Thomas D. DeLay: biography and early political career
Thomas D. DeLay was born on April 8, 1947 in Laredo, Texas, and lived part of his childhood in Venezuela due to his father's work in the oil and gas industry. According to DeLay's biographical note, the violent political upheavals that occurred while he was there were a "formative political experience."
DeLay received a biology degree from the University of Houston in 1970, though he had previously been expelled from Baylor University for drinking. Though a strong student, DeLay gained a reputation as a playboy, earning him the nickname, "Hot Tub Tom." 
DeLay also had a successful career as an exterminator. From 1973-1984, he was the owner of Albo Pest Control.
He was elected to the Texas State House in 1978 where he continued his party antics. By his own admission, DeLay was drinking "8, 10, 12 martinis a night at receptions and fundraisers." 
DeLay became a born-again Christian in 1985. He and his wife, Christine, have a daughter, Danielle. After Christine DeLay began volunteering as a Court Appointed Special Advocate for children in foster care, they also became foster parents. DeLay has declined to comment on a report in the New Yorker that he is estranged from much of his family, including his mother and one of his brothers. 
Early Congressional Career
DeLay was elected to the US House of Representatives in 1984, representing the Texas 22nd Congressional District of Sugar Land (map), after his predecessor, libertarian Republican Ron Paul stepped down, citing his support for the concept of term limits. He progressed through Republican ranks, including serving as Chairman of the Republican Study Committee and Republican Conference Secretary. As a member of the Republican minority in the 1980s, he made a name for himself while criticizing the National Endowment for the Arts and the Environmental Protection Agency (EPA). He was made a deputy whip by then-Minority Whip Dick Cheney in 1988.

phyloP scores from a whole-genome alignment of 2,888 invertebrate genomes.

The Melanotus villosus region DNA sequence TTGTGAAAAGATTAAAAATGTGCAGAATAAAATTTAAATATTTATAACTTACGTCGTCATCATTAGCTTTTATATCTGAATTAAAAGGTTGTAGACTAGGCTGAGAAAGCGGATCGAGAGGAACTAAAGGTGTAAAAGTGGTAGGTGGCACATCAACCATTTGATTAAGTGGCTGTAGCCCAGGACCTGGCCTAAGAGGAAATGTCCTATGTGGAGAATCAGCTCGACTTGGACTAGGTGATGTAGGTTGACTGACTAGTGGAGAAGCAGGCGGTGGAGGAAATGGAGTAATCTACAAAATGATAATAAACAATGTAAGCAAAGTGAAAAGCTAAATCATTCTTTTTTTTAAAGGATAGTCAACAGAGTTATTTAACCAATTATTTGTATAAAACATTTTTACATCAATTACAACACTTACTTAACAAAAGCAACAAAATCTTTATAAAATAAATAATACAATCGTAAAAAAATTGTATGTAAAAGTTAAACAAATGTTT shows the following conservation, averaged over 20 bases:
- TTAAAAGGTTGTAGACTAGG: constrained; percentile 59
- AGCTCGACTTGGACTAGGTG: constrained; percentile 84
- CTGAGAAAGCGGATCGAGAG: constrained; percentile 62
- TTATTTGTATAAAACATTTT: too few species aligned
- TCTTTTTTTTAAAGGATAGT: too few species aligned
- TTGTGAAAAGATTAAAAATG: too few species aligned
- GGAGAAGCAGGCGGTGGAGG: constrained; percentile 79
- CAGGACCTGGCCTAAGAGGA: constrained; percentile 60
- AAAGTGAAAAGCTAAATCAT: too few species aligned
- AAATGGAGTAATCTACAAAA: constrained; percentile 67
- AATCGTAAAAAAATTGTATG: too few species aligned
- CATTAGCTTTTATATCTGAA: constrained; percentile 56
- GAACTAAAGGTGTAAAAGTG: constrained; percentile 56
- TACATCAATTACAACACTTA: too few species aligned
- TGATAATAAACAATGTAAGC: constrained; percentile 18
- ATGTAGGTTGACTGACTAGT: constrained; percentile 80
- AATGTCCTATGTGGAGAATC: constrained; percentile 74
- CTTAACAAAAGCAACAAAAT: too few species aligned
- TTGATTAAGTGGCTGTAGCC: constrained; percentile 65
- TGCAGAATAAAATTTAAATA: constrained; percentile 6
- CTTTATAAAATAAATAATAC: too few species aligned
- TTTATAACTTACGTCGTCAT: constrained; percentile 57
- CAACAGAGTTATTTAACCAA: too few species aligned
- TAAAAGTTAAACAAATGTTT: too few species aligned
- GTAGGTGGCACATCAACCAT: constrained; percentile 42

When the Republican Party (GOP) gained control of the House of Representatives in 1994, DeLay was elected Majority Whip against the wishes of Speaker-elect Newt Gingrich. DeLay was not always on good terms with either Gingrich or House Majority Leader and fellow Texan Dick Armey, considering them uncommitted to Christian values, and in 1997 DeLay tried to upstage Gingrich in a parliamentary coup. Nevertheless, in the heyday of the 104th Congress (1995-1997), DeLay described the Republican leadership this way: Gingrich was the "visionary", Armey the "policy wonk", and DeLay himself was "the ditch digger who makes it all happen." He was charged with ensuring support for controversial Republican legislation despite having only a slender majority to work with.
As Majority Whip, DeLay earned the nickname "The Hammer," for his enforcement of party discipline in close votes and his reputation for wreaking political vengeance on opponents. DeLay likes his nickname, pointing out that the hammer is one of a carpenter's most valuable tools. In the 104th Congress DeLay successfully whipped 300 out of 303 bills.
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